In a posthoc analysis of the Treating to New Targets (TNT) study, researchers from seven sites in the U.S., the Netherlands, and France assessed the predictive relationship between HDL-C and clinically evident CHD using time to a first major cardiovascular death as an outcome measure in 9,770 patients age 35 to 75 with clinically evident CHD. In both univariate and multivariate analyses, the research team determined the predictive relationship between both HDL-C levels at the third month of statin treatment and first major cardiovascular event. The team also assessed specific LDL-C strata, including subjects with LDL-C <1.8 mmol/L. The HDL-C levels in patients who received atorvastatin were predictive of major cardiovascular events across the TNT study cohort, both when HDL-C was considered as a continuous variable and when subjects were stratified according to quintiles of HDL-C level. When the analysis was stratified according to LDL-C level, the relationship between HDL-C level and major cardiovascular events was of borderline significance. Even among study subjects with LDL-C levels <1.8 mmol/L, those in the highest quintile of HDL-C were at less risk for major cardiovascular events than those in the lowest quintile.


White Blood Cell Count Linked to Cancer


For the first time, researchers have demonstrated that a high WBC is associated with incident invasive breast, colorectal, endometrial, and lung cancer among postmenopausal women, providing a boost to a hypothesis of a causal link between inflammation and the initiation, promotion, and progression of these tumors (Archives of Internal Medicine 2007; 167: 1837–1844). In a prospective cohort study performed at 40 U.S. clinical centers, researchers examined data from 143,748 postmenopausal women who were free of cancer at baseline, age 50 to 79 and participants in the Women’s Health Initiative. The main outcome measures were incident invasive breast, colorectal, endometrial, and lung cancers.

In multivariate models, researchers observed a graded association of WBC count with incidence of all four types of cancer. Compared with the lowest quartile of WBC count (2.50–4.79 X 109 cells/L), women with WBC counts in the upper quartile (6.80–15.00 X 109 cells/L) had a statistically significantly higher risk of invasive breast cancer (HR 1.15, 95% CI, 1.04–1.26), colorectal cancer (HR 1.19, 95% CI, 1.00–1.41), endometrial cancer (HR 1.42, 95% CI, 1.12–1.79), and lung cancer (HR 1.63, 95% CI, 1.35–1.97). The findings were similar when cancer that occurred during the first 2 years of follow-up was excluded. Statistically significant associations remained for invasive breast cancer and endometrial cancer when the analyses were limited to nonsmokers. The WBC count also was statistically significantly associated with breast cancer, lung cancer, and overall mortality. “Before these finding can be applied clinically, they should be replicated in other populations, preferably with two measures of WBC count, and expanded to include other biomarkers of inflammation that may be more specifically linked to underlying causal mechanisms of neoplasia,” the researchers wrote.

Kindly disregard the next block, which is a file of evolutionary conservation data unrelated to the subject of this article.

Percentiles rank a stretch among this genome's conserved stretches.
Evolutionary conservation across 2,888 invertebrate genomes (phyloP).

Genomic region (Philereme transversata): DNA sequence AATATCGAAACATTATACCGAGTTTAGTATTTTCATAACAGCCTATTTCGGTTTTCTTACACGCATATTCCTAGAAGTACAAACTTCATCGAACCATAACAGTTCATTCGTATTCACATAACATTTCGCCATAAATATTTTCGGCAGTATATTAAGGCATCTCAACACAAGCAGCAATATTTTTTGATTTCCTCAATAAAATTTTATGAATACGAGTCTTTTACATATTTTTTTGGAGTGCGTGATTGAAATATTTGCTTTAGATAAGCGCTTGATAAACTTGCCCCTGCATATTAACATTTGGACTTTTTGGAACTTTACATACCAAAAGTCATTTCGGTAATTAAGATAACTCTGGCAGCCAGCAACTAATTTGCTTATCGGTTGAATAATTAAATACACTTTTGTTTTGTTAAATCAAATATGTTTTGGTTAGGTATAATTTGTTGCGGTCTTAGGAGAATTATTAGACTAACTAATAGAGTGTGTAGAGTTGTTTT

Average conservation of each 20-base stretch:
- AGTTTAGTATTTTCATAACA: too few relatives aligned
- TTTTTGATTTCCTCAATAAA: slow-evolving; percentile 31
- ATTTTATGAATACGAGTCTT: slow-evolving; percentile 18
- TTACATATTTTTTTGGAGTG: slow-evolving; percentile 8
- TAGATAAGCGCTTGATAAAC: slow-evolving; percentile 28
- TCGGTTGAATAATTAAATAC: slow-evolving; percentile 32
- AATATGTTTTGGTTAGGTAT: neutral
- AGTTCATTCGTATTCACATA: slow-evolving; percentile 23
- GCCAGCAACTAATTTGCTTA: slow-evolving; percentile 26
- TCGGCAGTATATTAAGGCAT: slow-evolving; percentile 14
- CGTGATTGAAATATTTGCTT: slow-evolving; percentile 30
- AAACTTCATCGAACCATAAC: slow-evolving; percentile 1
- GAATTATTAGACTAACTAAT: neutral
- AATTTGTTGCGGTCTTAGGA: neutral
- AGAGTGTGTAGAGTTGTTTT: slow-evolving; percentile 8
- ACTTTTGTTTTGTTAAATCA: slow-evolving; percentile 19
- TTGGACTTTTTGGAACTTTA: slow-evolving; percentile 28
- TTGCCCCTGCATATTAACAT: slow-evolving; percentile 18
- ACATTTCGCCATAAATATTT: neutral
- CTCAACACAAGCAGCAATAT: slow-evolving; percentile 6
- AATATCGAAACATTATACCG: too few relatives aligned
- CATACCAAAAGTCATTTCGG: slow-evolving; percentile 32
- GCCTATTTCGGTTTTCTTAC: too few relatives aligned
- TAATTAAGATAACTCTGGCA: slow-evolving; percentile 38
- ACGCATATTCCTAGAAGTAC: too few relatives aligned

Uric Acid Linked to Cerebral Ischemia

Even normal elevations of serum uric acid (UA) are associated with increased burden of white matter hyperintense (WMH), a recent study reports. (Neurology 2007; 69: 1418–1423). Researchers from Johns Hopkins University in Baltimore, Md. and Yale University in New Haven, Conn. examined 177 adults ages 20 to 92 in a cross-sectional observational study that examined the relationship between cross-sectional measures of serum uric acid (UA) and the burden of T2-weighted hyperintense signals in the cerebral white matter of healthy adults stratified by age and sex. The researchers hypothesized that elderly adults would be most likely to show a relationship because they are at greatest risk of cerebral ischemia.

Using logistic regression, the researchers tested whether participants with UA concentrations in the highest quartile of the sample—but still normal—would have increased WMH volume. Compared with those with lower levels, participants with high normal serum US were more likely to fall in the highest quartile of WMH volume. The odds ratios (95% CIs) of increased WMH were 2.6 (1.2–5.4), for total, 2.5 (1.2–5.1) for periventricular, and 2.8 (1.4–5.9) for subcortical WMH volume. After controlling for age, sex, race, education, body mass, hypertension, and diabetes, the multivariate-adjusted odds of large total and subcortical WMH volumes remained elevated. Finally, high normal UA increased the odds of having excessive ischemic burden four to five fold in adults over age 60. “This might provide a partial explanation of the previously observed association between high normal serum UA and mild cognitive dysfunction in elderly adults,” researchers wrote. “Current results suggest that determining whether UA lowering medications can reduce ischemic brain disease or improve cognitive functioning in elderly adults with mildly elevated uric acid merits consideration.”